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National Pride Must Take Precedence Over Mercenary Feelings: The Further Idiocracy of Jack Warner

ZURICH SWITZERLAND - DECEMBER 02: FIFA Vice-President Jack Warner and FIFA President Michel Platini look on during the FIFA World Cup 2018 & 2022 Host Announcement on December 2 2010 in Zurich Switzerland.  (Photo by Michael Regan/Getty Images)
ZURICH SWITZERLAND - DECEMBER 02: FIFA Vice-President Jack Warner and FIFA President Michel Platini look on during the FIFA World Cup 2018 & 2022 Host Announcement on December 2 2010 in Zurich Switzerland. (Photo by Michael Regan/Getty Images)
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This story is cross-posted from Ginge Talks the Footy


"National pride must take precedence over mercenary feelings." -Jack Warner

Oh Jack, you sleazy weasel. You're at it again, turning things around and trying to make players standing up for their financial rights in to the bad guys. Only you Jack would unleash something as ridiculous as the above quote and while we've all come to expect nothing less, it's doesn't make it any better.

This new ridiculous qualifying World Cup qualifying system that eliminates meaningful US v. Mexico matches is a prime example of the negative effect Warner's power over the region has. It's also the ethos of why he makes statements like the above quote and sides with the Jamaican Football Federation against the players.

First, some background. After Jamaican National Team's opening match of the 2010 Caribbean Cup, the players united and demanded a per-diem increase, along with 80% of all winnings (should they win the top prize), from the JFF. If their demands were not met, the team vowed to walk out and abandon the remainder of the tournament.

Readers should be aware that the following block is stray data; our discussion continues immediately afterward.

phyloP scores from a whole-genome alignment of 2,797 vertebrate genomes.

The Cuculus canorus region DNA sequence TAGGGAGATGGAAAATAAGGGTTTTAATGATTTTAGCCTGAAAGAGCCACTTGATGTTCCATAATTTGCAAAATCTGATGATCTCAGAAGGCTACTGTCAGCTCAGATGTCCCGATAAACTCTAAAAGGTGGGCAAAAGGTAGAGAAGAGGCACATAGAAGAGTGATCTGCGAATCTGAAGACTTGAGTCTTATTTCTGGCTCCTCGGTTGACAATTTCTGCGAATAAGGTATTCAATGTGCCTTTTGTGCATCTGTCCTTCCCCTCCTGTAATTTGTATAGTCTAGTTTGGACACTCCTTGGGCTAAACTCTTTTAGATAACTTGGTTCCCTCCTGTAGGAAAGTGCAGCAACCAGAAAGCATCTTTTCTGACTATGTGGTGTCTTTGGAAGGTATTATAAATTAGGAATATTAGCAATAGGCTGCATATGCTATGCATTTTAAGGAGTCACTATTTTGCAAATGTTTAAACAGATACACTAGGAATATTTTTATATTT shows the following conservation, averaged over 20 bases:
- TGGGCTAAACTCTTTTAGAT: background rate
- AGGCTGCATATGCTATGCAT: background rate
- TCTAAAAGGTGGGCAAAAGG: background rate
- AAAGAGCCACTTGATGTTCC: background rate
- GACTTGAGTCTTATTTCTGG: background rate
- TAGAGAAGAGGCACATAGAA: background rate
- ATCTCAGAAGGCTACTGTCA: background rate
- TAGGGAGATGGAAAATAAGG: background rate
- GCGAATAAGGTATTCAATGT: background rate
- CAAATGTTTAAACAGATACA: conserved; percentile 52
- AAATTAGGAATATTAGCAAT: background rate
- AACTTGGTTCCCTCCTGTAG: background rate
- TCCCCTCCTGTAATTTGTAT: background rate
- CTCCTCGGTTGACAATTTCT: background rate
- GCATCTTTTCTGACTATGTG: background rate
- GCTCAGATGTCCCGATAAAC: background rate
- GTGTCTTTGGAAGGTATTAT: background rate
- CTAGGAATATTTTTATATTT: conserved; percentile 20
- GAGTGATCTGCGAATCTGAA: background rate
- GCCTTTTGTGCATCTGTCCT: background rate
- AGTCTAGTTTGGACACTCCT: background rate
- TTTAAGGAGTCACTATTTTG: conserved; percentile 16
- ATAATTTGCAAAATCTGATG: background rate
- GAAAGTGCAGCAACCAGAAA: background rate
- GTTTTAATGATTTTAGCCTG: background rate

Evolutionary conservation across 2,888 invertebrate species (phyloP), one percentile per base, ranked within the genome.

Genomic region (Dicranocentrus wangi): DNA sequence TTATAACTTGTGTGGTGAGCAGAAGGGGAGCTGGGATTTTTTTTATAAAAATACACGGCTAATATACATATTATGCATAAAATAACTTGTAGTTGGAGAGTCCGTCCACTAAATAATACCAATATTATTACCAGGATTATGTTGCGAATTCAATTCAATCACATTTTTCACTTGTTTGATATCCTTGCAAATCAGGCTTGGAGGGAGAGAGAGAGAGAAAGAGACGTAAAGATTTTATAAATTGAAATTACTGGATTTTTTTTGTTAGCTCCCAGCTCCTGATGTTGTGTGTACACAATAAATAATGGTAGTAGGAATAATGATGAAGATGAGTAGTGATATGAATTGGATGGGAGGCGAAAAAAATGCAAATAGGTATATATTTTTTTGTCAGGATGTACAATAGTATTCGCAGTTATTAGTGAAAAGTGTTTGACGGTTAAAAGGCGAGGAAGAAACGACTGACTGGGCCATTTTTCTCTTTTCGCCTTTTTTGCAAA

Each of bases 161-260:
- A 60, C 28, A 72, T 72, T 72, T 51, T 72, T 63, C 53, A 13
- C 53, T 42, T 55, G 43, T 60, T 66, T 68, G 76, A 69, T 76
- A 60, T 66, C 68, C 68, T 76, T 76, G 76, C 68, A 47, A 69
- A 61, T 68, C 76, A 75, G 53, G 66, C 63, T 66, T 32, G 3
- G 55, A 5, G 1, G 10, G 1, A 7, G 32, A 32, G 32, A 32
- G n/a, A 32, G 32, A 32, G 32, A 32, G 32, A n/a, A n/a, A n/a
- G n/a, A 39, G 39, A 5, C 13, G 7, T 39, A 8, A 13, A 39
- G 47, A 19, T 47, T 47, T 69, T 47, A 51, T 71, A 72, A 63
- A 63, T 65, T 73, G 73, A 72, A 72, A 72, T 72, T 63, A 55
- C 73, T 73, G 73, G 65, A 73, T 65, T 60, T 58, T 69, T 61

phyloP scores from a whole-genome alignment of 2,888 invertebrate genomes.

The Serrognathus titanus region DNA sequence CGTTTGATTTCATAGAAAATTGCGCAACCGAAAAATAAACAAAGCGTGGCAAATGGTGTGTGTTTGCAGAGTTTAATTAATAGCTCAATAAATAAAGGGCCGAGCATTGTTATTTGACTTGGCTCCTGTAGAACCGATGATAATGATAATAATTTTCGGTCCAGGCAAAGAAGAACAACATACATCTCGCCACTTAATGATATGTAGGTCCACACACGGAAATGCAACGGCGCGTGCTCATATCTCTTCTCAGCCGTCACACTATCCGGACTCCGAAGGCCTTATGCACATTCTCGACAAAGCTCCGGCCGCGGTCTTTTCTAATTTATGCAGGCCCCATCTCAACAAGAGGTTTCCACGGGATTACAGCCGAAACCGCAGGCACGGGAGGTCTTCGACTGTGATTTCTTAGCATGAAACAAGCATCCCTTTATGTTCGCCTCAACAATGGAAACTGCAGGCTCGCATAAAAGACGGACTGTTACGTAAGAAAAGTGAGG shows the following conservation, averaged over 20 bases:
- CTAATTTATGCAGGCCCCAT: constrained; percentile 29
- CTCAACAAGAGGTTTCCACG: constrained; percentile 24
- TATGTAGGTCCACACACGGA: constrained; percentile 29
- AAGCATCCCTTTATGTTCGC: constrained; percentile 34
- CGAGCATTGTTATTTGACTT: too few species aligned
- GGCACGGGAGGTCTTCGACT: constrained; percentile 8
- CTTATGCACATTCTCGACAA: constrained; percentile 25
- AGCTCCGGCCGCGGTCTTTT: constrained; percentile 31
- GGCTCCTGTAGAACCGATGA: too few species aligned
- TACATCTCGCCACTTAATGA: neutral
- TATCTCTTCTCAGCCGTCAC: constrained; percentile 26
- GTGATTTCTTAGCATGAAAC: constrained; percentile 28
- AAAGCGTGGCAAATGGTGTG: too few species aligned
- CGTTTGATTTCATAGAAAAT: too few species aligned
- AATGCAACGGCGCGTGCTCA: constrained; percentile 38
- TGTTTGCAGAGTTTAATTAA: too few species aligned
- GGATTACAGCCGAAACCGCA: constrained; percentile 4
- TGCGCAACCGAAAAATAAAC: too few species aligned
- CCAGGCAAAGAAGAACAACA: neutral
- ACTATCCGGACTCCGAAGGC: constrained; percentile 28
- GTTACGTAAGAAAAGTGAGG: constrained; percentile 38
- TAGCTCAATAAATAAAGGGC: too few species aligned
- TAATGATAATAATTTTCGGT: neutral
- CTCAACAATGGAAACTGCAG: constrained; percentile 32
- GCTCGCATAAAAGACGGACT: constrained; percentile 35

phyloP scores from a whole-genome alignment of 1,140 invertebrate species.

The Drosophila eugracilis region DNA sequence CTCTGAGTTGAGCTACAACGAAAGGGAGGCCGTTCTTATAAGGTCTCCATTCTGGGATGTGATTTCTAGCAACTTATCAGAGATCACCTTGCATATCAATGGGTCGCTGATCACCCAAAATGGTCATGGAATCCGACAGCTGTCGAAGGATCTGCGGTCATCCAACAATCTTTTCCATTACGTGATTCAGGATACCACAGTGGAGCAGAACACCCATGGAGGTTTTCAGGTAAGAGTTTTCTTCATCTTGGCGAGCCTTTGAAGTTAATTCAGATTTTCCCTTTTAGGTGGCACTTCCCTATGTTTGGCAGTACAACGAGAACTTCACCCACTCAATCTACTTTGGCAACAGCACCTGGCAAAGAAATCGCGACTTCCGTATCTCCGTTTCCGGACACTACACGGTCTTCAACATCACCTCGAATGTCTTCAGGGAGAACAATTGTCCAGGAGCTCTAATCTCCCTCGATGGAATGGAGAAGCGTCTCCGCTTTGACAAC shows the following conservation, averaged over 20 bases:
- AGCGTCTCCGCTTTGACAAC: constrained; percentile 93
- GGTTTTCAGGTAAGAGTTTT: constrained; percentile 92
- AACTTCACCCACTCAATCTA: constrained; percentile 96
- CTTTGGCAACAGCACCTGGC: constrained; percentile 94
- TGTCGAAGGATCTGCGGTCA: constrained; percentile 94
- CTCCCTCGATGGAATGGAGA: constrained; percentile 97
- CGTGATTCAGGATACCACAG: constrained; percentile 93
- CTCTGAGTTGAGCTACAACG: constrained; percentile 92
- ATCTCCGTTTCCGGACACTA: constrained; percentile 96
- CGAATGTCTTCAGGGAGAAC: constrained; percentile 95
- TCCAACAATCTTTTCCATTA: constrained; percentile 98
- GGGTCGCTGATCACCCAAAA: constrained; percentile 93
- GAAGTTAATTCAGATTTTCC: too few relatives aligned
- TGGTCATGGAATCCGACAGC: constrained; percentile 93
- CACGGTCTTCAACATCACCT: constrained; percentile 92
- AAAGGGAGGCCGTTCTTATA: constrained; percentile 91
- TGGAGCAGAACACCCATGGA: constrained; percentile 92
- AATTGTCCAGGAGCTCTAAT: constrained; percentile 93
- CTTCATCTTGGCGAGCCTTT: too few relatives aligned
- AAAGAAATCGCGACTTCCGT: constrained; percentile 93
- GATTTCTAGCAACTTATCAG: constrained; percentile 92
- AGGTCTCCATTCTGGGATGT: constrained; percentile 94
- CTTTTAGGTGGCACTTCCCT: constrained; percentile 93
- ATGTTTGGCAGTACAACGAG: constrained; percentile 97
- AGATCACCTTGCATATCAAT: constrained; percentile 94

Led by Senior players Shavar Thomas, Luton Shelton, Rodolph Austin and Jermaine Taylor the team cited poor training conditions leading up the tournament and a history of the players willingness to work with the JFF. They insisted the demands were based on principle, saying their protest were on behalf of players who previously represented the nation and ended up with not much to show for it and younger local players who are perhaps badly in need of the income.

"We won't lace up our boots unless we get the full per diem and 80 per cent of the win bonus," Shavar Thomas told the media. "We have often been playing underpaid and under compensated, travelling far and wide sometimes without per diem. None of us do this for the money."

Jamaica's cash strapped federation bowed the the demands with JFF President Captain Horace Burrell promising to make up the difference with personal funds.

However you feel about the player's action if up to you and the point of this post isn't criticize them. It's about the aftermath and more specifically, CONCACAF President Jack Warner's comments from after the tournament's conclusion and where the quote that began this story originated from.

"I have felt in many ways the pain of Captain Burrell, because what he had to go through to reach this stage, for me it was tough,"

"To be held to ransom, and in my humble view, to be blackmailed by a team is unacceptable, and I want to say to you that the pain he has felt I feel for him, for the Caribbean, because it is a precedent that will be set in the Caribbean, unless we begin to stop it at this point in time. In fact, I have told him even the rules shall be amended to facilitate countries bringing in teams at the last minute that face this situation.